Sad looking girl with her parents

Our Story Begins:
Losing a Parent


Nothing makes us face the fact that we’re essentially dying from the moment we take our first breath like losing one of those people who gave us life. Most people, I suppose, only have to face this after they’ve lived a large portion of their lives already. The thought of facing your own mortality doesn’t come to mind until you see the people you thought were invincible fall.

Unfortunately, this is a lesson that my four children have had to face far too early.

I hadn’t faced this terrible thought for some time, not since the first year or so after my wife passed away in 2011. Then this week I saw an article published over the summer in the LA Times. In it they say researchers have found that losing a parent during childhood may increase the risk of early death. I held off reading this for a long time. I wasn’t one to want to face these issues unless I had to do it.

Related: Our Story Begins: Three Years Later, From the Beginning (VIDEO)

There’s a song from the band Rush that speaks fairly succinctly to the issue. (I know, it’s a power trio from Canada…still fits!)

When we are young…wandering the face of the earth…wondering what our dreams might be worth…learning that we’re only immortal for a limited time.”

None of us really thinks we’re immortal, but we like to look at our parents like that’s not true. They are the bedrock of our moral, physical and mental foundation. When we fall they are there below us, hands out, catching before we hit the ground.

The study in the LA Times article follows the mortality rates of millions of people. They found what the headline says…a lot of them die on the exact same day as their parents. Those who lost their mother were 55% more likely to die prematurely. Those losing a father 50%.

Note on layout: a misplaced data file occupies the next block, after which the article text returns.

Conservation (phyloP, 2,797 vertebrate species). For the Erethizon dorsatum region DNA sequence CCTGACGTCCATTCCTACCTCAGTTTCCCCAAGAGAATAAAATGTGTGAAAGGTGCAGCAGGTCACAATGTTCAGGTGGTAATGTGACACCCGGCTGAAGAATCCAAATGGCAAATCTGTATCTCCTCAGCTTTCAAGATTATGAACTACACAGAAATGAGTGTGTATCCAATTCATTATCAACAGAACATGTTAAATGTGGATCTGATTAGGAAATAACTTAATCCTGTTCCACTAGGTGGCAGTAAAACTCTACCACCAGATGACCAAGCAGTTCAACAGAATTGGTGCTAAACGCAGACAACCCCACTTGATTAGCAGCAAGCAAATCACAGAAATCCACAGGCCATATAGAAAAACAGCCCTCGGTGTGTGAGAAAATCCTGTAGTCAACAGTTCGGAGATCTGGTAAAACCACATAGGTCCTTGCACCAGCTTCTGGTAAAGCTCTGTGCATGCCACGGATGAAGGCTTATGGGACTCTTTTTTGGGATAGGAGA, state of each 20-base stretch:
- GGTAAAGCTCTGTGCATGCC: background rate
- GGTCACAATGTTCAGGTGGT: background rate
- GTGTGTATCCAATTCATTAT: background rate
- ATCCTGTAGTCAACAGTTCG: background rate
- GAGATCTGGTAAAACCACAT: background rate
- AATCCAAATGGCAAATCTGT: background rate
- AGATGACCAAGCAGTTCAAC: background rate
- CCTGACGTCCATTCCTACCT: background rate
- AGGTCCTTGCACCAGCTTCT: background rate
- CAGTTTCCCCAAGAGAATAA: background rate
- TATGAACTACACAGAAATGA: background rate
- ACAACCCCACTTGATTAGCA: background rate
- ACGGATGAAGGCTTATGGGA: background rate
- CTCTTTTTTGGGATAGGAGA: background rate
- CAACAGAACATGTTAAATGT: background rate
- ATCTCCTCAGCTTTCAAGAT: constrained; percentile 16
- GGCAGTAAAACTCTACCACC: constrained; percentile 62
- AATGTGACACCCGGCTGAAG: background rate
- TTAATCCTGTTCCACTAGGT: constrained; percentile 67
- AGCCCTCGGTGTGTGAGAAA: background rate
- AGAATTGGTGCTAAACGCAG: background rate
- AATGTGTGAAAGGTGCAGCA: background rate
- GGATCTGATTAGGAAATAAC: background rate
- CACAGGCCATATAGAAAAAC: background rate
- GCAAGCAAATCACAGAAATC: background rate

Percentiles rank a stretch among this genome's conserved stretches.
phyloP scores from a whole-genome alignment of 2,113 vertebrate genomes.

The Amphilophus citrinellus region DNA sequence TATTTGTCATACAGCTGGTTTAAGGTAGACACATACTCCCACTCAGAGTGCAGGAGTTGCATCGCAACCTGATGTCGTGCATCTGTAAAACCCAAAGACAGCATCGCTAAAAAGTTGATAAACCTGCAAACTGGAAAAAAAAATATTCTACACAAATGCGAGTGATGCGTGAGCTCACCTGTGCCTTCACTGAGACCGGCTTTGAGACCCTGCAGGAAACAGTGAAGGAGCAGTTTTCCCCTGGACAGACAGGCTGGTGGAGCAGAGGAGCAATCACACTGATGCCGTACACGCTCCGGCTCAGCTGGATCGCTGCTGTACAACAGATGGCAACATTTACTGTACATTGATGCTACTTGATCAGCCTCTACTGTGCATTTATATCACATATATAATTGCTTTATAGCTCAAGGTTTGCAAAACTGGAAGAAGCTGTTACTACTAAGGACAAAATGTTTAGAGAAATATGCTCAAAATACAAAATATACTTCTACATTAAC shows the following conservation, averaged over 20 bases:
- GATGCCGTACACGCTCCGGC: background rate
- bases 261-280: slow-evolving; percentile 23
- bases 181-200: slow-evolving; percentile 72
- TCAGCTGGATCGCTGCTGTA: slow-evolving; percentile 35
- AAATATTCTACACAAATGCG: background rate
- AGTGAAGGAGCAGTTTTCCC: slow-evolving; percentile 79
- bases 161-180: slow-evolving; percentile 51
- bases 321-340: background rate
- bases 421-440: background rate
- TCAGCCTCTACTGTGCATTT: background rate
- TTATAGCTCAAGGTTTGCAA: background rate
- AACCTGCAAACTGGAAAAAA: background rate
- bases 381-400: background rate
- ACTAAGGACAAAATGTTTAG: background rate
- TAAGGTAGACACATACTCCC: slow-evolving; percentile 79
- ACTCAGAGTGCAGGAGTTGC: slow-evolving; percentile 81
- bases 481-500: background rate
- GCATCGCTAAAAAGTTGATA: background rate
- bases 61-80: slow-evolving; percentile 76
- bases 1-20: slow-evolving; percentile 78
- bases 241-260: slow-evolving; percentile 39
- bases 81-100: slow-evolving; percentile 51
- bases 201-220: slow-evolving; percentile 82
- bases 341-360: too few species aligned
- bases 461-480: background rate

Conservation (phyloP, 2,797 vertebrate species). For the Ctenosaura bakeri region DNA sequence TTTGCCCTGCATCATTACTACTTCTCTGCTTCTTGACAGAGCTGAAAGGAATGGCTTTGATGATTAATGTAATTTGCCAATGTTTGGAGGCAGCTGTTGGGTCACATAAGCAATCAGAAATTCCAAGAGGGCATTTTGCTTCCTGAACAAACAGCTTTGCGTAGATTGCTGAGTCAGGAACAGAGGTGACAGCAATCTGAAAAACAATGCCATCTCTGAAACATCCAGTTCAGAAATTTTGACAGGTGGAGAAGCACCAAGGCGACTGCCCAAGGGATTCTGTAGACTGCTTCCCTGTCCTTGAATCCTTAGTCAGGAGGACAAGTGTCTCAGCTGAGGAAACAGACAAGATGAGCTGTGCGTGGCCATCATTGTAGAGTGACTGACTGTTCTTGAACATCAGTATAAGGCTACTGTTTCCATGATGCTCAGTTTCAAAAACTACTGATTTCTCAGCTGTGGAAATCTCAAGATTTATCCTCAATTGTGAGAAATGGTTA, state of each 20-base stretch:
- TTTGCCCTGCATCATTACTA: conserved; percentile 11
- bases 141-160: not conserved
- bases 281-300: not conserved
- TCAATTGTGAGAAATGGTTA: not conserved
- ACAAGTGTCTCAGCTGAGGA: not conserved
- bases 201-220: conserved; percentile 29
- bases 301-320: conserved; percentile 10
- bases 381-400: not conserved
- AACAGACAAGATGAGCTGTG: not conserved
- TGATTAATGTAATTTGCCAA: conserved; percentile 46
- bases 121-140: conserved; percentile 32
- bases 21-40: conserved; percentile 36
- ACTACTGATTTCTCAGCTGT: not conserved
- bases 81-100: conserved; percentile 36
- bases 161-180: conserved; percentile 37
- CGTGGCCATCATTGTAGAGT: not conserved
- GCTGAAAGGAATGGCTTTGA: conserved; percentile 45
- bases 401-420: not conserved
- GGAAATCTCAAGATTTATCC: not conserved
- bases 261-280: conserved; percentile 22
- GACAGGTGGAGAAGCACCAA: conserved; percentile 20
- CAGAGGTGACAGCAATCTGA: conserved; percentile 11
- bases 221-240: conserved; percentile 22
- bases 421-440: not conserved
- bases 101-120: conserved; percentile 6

The one thing that they gloss over and give as a very short and brief caveat stating that young people losing a parent very well could have other problems with their physical and mental health. As well as their social well-being.

Related:  Our Story Begins: What Have You Learned from Your Kids?

I know this all too well . . . my oldest daughter had a meltdown the weekend I had a date with a woman I know. (Date, by the way, is a stretch . . . it was a date for a work event) My middle daughter was lost and adrift for a long time. One of my sons had therapy for the last three years . . . only in the last month has he moved past needing weekly therapy.

Still . . . I never realized how much of an impact it was overall until I took stock after reading this article.

It’s also thanks to realizing the affect this loss could have on my kids’ mortality that I realized the impact parents really have on their kids. It would be really easy to say “you can deal with it” and tell my kids to fend for themselves. I knew people growing up who lost a parent and they were almost on their own . . . because the remaining spouse was suffering from intense grief.

My own personal thought was that I saw how much my kids needed someone to show them we could still live. Bear in mind I was barely understanding my own grief at times. It wasn’t brilliant. There were days things went so wrong I shouted until I lost my voice.

The message I’m trying to give my kids is that life continues, and it doesn’t mean it’s a bad life. We have it pretty good, I believe, and I want them to see it. I want them to live long, productive, happy lives.

Most of all . . . I don’t want them to know they’re only immortal for a limited time.

What about you? Do you realize the impression you give to your kids?